The Signature of All Things
Alma Whittaker is born on the first year of a new century, January 5, 1800, but her story begins before her conception. Her father, Henry Whittaker, survived a poverty-stricken childhood near London, where he lived in a hut with an earthen floor and was not always fed. However, his upbringing gave him something that would someday make him incredibly wealthy: an understanding and a gift for horticulture. Henry's father tended the orchards at Kew Gardens and bequeathed to his youngest son a love for trees. Henry was also intelligent enough to know that he could only raise his stature through knowledge, so he learned everything he could about the one avenue of scholarship available to him. He became a tree wizard. Yet he watched the wealthy with avidly envious eyes and yearned to become rich.
"THE SIGNATURE OF ALL THINGS is a magnificent literary triumph that surely will be long heralded as an enduring classic. But more than that, it's an absorbing, satisfying page-turner of a read."
Kew Gardens held thousands of specimens of plants, including exotic rare varieties acquired by Sir Joseph Banks, the ambitious superintendent. Henry admired Banks, who was a handsome and aggressive explorer --- the extreme opposite of Henry's modest father. Admiring Banks did not keep Henry from robbing him; Henry built up quite a business stealing seeds and cuttings, which he sold to collectors all over the world. Eventually, though, he was caught and threatened with death. Yet Banks admired the way Henry had acted on his ambitions and hired him to embark on a voyage with Captain Cook.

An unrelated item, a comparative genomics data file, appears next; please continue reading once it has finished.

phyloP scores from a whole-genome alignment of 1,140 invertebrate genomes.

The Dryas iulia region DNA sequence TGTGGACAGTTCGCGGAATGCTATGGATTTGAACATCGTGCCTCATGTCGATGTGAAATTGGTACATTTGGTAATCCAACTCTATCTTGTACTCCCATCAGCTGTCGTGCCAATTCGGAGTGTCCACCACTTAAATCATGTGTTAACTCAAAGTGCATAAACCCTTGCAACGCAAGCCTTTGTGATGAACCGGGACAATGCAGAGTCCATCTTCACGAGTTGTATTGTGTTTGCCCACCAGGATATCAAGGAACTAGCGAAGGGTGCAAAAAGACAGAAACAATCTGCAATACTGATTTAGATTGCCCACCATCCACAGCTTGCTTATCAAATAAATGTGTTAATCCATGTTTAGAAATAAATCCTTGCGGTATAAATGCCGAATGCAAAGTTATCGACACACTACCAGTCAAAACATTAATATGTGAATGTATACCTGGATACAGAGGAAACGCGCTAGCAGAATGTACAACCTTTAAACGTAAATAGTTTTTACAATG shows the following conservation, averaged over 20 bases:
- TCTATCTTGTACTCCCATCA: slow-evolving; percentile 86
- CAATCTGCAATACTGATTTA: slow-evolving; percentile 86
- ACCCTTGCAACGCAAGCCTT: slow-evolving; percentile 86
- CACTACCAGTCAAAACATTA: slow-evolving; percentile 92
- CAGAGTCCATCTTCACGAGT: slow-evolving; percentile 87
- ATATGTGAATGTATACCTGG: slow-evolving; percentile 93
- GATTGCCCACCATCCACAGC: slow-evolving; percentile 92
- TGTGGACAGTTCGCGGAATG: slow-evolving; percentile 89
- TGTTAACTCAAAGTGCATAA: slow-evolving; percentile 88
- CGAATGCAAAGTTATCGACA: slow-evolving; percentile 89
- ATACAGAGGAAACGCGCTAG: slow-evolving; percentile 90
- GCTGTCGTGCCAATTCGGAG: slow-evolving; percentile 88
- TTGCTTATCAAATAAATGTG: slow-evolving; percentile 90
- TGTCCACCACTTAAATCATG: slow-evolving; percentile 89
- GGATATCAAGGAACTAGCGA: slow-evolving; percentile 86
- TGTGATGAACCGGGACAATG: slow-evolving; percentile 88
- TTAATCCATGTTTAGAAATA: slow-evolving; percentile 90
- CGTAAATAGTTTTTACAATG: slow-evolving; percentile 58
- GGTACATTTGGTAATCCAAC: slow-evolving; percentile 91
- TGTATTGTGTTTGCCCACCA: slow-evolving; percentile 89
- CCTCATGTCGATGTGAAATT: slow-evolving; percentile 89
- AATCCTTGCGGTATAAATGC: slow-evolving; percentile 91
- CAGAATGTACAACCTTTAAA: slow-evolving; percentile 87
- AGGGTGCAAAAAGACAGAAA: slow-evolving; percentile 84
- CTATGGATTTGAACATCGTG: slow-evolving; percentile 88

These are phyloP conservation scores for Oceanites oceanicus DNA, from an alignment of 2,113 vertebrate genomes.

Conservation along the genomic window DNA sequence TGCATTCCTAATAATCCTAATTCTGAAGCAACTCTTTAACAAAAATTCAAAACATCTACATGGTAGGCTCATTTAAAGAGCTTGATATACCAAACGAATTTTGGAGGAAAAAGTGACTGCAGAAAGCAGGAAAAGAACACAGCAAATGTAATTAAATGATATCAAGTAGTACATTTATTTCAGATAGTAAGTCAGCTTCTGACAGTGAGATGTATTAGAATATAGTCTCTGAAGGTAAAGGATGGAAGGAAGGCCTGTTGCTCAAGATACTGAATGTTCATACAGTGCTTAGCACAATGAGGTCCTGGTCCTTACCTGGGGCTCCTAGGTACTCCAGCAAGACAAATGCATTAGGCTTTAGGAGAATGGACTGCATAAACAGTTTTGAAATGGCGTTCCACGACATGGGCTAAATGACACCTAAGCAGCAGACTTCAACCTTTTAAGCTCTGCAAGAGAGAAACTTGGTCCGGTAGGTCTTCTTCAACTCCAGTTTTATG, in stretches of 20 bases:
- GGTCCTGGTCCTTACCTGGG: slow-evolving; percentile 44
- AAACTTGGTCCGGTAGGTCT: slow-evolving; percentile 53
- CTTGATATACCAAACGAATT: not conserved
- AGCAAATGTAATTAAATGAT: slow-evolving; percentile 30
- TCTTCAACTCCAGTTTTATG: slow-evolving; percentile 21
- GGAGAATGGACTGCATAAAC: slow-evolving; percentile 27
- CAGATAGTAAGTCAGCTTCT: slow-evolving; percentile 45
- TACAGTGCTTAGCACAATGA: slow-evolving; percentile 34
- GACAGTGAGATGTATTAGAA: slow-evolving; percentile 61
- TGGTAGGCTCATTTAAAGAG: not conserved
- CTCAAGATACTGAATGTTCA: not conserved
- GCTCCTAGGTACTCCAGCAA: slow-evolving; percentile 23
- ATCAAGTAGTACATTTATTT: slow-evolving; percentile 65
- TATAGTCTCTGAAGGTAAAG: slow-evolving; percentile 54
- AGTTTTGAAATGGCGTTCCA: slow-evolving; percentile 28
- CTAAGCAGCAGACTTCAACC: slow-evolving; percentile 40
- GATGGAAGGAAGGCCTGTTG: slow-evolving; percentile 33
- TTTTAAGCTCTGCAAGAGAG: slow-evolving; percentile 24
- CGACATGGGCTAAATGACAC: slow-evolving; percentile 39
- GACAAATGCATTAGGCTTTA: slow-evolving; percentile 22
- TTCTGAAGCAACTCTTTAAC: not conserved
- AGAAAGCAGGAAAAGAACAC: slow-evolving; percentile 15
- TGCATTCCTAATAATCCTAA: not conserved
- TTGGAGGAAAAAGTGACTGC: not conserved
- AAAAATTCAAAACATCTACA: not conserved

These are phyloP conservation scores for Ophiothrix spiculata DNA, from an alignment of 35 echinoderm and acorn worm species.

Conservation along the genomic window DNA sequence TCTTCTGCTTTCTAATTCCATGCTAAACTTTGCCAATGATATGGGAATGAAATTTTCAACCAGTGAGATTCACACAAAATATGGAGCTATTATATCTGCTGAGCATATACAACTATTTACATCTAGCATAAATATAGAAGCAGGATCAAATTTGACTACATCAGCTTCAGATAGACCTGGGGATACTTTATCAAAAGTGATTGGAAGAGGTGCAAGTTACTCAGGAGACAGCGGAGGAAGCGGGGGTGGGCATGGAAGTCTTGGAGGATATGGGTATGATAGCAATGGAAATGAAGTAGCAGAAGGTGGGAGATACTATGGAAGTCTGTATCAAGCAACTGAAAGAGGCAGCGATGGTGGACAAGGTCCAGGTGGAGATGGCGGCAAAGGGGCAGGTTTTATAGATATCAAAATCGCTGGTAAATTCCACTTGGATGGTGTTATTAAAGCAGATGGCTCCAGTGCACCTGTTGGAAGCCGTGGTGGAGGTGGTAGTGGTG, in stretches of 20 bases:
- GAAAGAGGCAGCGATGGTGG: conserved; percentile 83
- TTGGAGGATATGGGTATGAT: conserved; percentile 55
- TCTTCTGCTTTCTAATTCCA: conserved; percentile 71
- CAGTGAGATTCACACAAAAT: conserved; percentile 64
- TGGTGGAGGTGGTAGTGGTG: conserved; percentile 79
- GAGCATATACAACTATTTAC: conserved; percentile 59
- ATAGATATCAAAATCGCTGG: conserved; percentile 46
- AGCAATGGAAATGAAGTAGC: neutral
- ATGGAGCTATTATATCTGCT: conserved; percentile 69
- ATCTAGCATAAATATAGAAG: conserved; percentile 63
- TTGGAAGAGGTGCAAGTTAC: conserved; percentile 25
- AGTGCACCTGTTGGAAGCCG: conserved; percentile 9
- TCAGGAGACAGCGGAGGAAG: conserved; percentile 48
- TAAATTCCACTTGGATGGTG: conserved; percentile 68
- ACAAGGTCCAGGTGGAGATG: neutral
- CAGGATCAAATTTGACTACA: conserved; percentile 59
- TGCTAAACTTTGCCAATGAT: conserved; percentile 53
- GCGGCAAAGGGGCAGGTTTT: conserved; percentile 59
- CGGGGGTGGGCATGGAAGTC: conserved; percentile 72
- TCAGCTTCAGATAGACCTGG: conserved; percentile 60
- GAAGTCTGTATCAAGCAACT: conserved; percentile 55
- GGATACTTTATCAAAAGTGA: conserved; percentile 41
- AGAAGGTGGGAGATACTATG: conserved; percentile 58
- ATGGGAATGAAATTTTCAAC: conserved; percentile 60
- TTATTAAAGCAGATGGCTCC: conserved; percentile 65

Henry's years of adventuring and traveling to various ports eventually paid off when he discovered a type of tree in Peru with the power to cure malaria. He also had a plan for a plantation of these trees that would eventually pay off in an enormous way, but when Banks pooh-poohed the notion, Henry sold his ideas and plant starts to the Dutch East India Company. This was the first step to building a huge fortune and maintaining a mansion in Philadelphia with the Dutch wife he acquired along the way.
Now his wife, Beatrix, has finally given him a daughter. Alma's life is filled with luxury, but even more so, it is filled with intellectual encouragement and the time to explore the acres her family owns. Both parents are geniuses at botany, and Alma absorbs plant and science knowledge, eventually settling on a long-lasting deep study of mosses. The years pass. Henry and Beatrix adopt a beautiful daughter, Prudence. Alma, in contrast to her adopted sister, is large and homely, which adds complications when she develops sensual yearnings and falls in love. Readers experience her life's valleys, mountains and unexpected side road meanderings in the same way Alma studies her mosses: detail by exquisite detail.
THE SIGNATURE OF ALL THINGS is a magnificent literary triumph that surely will be long heralded as an enduring classic. But more than that, it's an absorbing, satisfying page-turner of a read. That the pace is unhurried only adds layers to the fascinating depths of Alma's life story. This is not a book to skim or read rapidly; I found myself rereading passages to admire the elegant phrasing. I also marveled frequently at the extent of author Elizabeth Gilbert's research, as well as her versatility (after penning her bestselling --- but oh so different --- memoir, EAT, PRAY, LOVE). As a side note, the book is a joy to hold and look at, with its heavy-papered, deckle-edged pages and gloriously illustrated end pages.
This marvelous piece of historical fiction is a volume to be cherished, kept and reread.
Reviewed by Terry Miller Shannon on October 4, 2013